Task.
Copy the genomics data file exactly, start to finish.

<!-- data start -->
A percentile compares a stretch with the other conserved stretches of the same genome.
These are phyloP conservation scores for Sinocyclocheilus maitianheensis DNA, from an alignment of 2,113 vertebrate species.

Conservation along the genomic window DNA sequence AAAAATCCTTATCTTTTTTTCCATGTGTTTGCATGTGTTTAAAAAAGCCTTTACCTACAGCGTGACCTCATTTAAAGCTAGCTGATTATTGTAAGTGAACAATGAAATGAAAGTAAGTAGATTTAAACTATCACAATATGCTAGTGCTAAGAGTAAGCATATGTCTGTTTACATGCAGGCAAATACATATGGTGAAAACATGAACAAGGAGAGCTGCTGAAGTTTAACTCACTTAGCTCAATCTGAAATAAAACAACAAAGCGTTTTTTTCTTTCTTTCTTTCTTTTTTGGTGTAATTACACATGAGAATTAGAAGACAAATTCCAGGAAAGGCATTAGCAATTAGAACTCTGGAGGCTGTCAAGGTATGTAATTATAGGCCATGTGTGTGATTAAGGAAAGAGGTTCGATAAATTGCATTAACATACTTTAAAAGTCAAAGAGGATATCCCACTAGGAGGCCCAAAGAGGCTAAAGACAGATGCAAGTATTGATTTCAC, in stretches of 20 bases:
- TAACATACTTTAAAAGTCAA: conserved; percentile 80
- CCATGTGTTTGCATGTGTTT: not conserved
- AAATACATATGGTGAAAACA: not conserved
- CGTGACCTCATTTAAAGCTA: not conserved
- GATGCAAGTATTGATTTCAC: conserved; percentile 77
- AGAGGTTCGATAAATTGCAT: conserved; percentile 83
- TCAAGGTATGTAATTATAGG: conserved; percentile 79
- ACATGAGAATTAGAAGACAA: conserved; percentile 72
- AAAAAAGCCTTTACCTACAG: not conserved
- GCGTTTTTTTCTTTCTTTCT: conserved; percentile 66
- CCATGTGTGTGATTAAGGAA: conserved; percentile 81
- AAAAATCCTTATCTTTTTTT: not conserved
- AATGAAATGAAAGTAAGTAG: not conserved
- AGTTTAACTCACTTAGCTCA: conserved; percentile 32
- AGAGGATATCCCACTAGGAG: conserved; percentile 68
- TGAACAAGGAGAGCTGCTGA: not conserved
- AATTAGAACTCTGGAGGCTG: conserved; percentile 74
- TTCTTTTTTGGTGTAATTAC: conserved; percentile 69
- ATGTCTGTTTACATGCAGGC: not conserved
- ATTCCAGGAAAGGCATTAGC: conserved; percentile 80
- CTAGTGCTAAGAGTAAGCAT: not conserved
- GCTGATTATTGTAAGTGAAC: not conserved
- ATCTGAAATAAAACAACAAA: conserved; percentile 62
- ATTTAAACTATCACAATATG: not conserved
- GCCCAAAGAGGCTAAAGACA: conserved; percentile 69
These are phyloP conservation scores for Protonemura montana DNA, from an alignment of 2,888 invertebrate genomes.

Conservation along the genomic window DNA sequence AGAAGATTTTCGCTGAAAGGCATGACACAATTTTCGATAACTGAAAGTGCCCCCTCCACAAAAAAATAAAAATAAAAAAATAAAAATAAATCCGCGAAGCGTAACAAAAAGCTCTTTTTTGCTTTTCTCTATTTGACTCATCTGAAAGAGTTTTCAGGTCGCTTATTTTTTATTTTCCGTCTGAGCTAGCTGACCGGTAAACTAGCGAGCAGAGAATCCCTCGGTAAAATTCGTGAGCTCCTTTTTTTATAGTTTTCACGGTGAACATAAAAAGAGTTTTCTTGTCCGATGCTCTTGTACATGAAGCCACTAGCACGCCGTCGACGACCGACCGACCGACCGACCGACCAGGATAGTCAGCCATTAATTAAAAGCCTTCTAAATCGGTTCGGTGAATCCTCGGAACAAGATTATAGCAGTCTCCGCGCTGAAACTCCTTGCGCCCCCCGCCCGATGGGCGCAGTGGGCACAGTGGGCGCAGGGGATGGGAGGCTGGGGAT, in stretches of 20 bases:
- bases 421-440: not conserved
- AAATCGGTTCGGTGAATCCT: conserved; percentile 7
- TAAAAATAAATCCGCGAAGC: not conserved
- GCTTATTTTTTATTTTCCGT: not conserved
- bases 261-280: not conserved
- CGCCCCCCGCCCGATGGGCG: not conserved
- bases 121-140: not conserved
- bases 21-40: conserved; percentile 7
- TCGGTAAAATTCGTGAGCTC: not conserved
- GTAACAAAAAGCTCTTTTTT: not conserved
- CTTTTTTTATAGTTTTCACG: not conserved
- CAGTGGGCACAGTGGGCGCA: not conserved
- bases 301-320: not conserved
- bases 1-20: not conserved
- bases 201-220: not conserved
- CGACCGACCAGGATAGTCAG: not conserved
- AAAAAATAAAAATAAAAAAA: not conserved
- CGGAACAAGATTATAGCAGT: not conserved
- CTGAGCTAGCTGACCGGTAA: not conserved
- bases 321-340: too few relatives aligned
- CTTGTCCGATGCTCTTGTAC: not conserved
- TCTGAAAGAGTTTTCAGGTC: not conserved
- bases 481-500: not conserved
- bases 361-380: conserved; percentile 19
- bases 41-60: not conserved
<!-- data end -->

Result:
A percentile compares a stretch with the other conserved stretches of the same genome.
These are phyloP conservation scores for Sinocyclocheilus maitianheensis DNA, from an alignment of 2,113 vertebrate species.

Conservation along the genomic window DNA sequence AAAAATCCTTATCTTTTTTTCCATGTGTTTGCATGTGTTTAAAAAAGCCTTTACCTACAGCGTGACCTCATTTAAAGCTAGCTGATTATTGTAAGTGAACAATGAAATGAAAGTAAGTAGATTTAAACTATCACAATATGCTAGTGCTAAGAGTAAGCATATGTCTGTTTACATGCAGGCAAATACATATGGTGAAAACATGAACAAGGAGAGCTGCTGAAGTTTAACTCACTTAGCTCAATCTGAAATAAAACAACAAAGCGTTTTTTTCTTTCTTTCTTTCTTTTTTGGTGTAATTACACATGAGAATTAGAAGACAAATTCCAGGAAAGGCATTAGCAATTAGAACTCTGGAGGCTGTCAAGGTATGTAATTATAGGCCATGTGTGTGATTAAGGAAAGAGGTTCGATAAATTGCATTAACATACTTTAAAAGTCAAAGAGGATATCCCACTAGGAGGCCCAAAGAGGCTAAAGACAGATGCAAGTATTGATTTCAC, in stretches of 20 bases:
- TAACATACTTTAAAAGTCAA: conserved; percentile 80
- CCATGTGTTTGCATGTGTTT: not conserved
- AAATACATATGGTGAAAACA: not conserved
- CGTGACCTCATTTAAAGCTA: not conserved
- GATGCAAGTATTGATTTCAC: conserved; percentile 77
- AGAGGTTCGATAAATTGCAT: conserved; percentile 83
- TCAAGGTATGTAATTATAGG: conserved; percentile 79
- ACATGAGAATTAGAAGACAA: conserved; percentile 72
- AAAAAAGCCTTTACCTACAG: not conserved
- GCGTTTTTTTCTTTCTTTCT: conserved; percentile 66
- CCATGTGTGTGATTAAGGAA: conserved; percentile 81
- AAAAATCCTTATCTTTTTTT: not conserved
- AATGAAATGAAAGTAAGTAG: not conserved
- AGTTTAACTCACTTAGCTCA: conserved; percentile 32
- AGAGGATATCCCACTAGGAG: conserved; percentile 68
- TGAACAAGGAGAGCTGCTGA: not conserved
- AATTAGAACTCTGGAGGCTG: conserved; percentile 74
- TTCTTTTTTGGTGTAATTAC: conserved; percentile 69
- ATGTCTGTTTACATGCAGGC: not conserved
- ATTCCAGGAAAGGCATTAGC: conserved; percentile 80
- CTAGTGCTAAGAGTAAGCAT: not conserved
- GCTGATTATTGTAAGTGAAC: not conserved
- ATCTGAAATAAAACAACAAA: conserved; percentile 62
- ATTTAAACTATCACAATATG: not conserved
- GCCCAAAGAGGCTAAAGACA: conserved; percentile 69
These are phyloP conservation scores for Protonemura montana DNA, from an alignment of 2,888 invertebrate genomes.

Conservation along the genomic window DNA sequence AGAAGATTTTCGCTGAAAGGCATGACACAATTTTCGATAACTGAAAGTGCCCCCTCCACAAAAAAATAAAAATAAAAAAATAAAAATAAATCCGCGAAGCGTAACAAAAAGCTCTTTTTTGCTTTTCTCTATTTGACTCATCTGAAAGAGTTTTCAGGTCGCTTATTTTTTATTTTCCGTCTGAGCTAGCTGACCGGTAAACTAGCGAGCAGAGAATCCCTCGGTAAAATTCGTGAGCTCCTTTTTTTATAGTTTTCACGGTGAACATAAAAAGAGTTTTCTTGTCCGATGCTCTTGTACATGAAGCCACTAGCACGCCGTCGACGACCGACCGACCGACCGACCGACCAGGATAGTCAGCCATTAATTAAAAGCCTTCTAAATCGGTTCGGTGAATCCTCGGAACAAGATTATAGCAGTCTCCGCGCTGAAACTCCTTGCGCCCCCCGCCCGATGGGCGCAGTGGGCACAGTGGGCGCAGGGGATGGGAGGCTGGGGAT, in stretches of 20 bases:
- bases 421-440: not conserved
- AAATCGGTTCGGTGAATCCT: conserved; percentile 7
- TAAAAATAAATCCGCGAAGC: not conserved
- GCTTATTTTTTATTTTCCGT: not conserved
- bases 261-280: not conserved
- CGCCCCCCGCCCGATGGGCG: not conserved
- bases 121-140: not conserved
- bases 21-40: conserved; percentile 7
- TCGGTAAAATTCGTGAGCTC: not conserved
- GTAACAAAAAGCTCTTTTTT: not conserved
- CTTTTTTTATAGTTTTCACG: not conserved
- CAGTGGGCACAGTGGGCGCA: not conserved
- bases 301-320: not conserved
- bases 1-20: not conserved
- bases 201-220: not conserved
- CGACCGACCAGGATAGTCAG: not conserved
- AAAAAATAAAAATAAAAAAA: not conserved
- CGGAACAAGATTATAGCAGT: not conserved
- CTGAGCTAGCTGACCGGTAA: not conserved
- bases 321-340: too few relatives aligned
- CTTGTCCGATGCTCTTGTAC: not conserved
- TCTGAAAGAGTTTTCAGGTC: not conserved
- bases 481-500: not conserved
- bases 361-380: conserved; percentile 19
- bases 41-60: not conserved